Infographic: Is This Old AC Really Destroying the World?!

A new tool from Pentagram’s Lisa Strausfeld reveals the brutal truth about your home energy consumption.

energy usage chart

Homes are responsible for more than 20% of energyconsumption in the United States. But how do you pinpoint the sourcesof all that CO2? An impressive new data-visualization tool from GE andPentagram’s Lisa Strausfeld, who knows from information design, helps determine precisely which household electronics dothe most damage.


“The hardest challenge was finding the right data, and making it engaging–ie, What the hell is a watt?” says Strausfeld. “It started out as a visualization of home energy consumption across the U.S. and became, essentially, a calculator.”

The tool starts with a grid of all the energy-suckers you’d find in your house, arranged in order of how power hungry they are. Then, you can rearrange that grid a few different ways–the most important being cost over time. Click that view, and you can pick a time frame(day, month, year) and the state where you live. Finally, clicking on each appliance reveals stats about how expensive it is to run.

So blasting the AC in Californiachecks in at $700 a year, and running the fridge in South Carolina sets youback $158.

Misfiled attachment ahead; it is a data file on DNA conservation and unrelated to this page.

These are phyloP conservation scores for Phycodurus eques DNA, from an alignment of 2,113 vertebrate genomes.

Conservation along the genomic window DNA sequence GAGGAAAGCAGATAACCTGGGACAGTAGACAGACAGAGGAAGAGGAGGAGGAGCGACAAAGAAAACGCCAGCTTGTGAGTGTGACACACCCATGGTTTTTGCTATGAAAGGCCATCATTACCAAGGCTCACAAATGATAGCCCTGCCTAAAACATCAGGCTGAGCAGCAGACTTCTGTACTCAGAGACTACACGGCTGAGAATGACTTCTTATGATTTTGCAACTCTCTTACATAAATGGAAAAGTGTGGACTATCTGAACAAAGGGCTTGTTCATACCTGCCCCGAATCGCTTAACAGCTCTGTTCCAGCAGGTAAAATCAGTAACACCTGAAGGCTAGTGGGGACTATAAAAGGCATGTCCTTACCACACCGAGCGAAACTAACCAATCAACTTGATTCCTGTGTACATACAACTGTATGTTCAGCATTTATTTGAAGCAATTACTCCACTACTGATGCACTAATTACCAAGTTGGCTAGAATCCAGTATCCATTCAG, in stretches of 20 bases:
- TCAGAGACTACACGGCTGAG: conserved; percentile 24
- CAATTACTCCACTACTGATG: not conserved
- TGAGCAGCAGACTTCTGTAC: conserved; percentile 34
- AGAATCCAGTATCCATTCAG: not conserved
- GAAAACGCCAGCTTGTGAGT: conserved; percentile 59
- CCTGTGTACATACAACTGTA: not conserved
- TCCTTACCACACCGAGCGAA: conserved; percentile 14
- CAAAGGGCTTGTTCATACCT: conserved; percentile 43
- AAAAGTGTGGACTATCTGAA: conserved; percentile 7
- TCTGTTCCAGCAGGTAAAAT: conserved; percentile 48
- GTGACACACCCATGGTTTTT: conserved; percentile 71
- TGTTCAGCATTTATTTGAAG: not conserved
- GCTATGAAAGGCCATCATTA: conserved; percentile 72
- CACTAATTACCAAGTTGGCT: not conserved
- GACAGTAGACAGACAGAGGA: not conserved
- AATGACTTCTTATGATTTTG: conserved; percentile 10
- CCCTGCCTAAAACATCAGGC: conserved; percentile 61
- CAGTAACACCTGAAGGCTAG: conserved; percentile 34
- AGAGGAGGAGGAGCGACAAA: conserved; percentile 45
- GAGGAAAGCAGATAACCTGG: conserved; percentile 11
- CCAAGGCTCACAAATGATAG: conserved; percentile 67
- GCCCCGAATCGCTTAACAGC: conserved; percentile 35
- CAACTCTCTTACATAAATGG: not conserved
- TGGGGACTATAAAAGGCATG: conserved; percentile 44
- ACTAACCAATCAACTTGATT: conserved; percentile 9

If an appliance has a green star next to it, that meansit’s available in an Energy Star model. The tool can tell you howquickly the Energy Star option pay offs. (Three years, in the caseof the fridge.)

The point, for Strausfeld, is that even though we consume so much energy at home, we don’t understand how our behavior contributes to that fact: “Energy consumption in the home is relatively opaque. But by attaching some new stigmas to old, “gas-guzzling” appliances, our hope is that Americans become as familiar with kilowatt hours as they are to degrees Fahrenheit.”

The project is the latest in a grand series of infographics GE has been producing, in an effort to teach people about how to consume resources more wisely. For example, Ben Fry created a health-care calculator here, which shows the cost of getting sick. David McCandless created another showing how fitness helps work performance. And Thomas Porostocky, working with GOOD magazine, showed the affordability of health care.


About the author

Suzanne LaBarre is the editor of Co.Design. Previously, she was the online content director of Popular Science and has written for the New York Times, the New York Observer, Newsday, I.D


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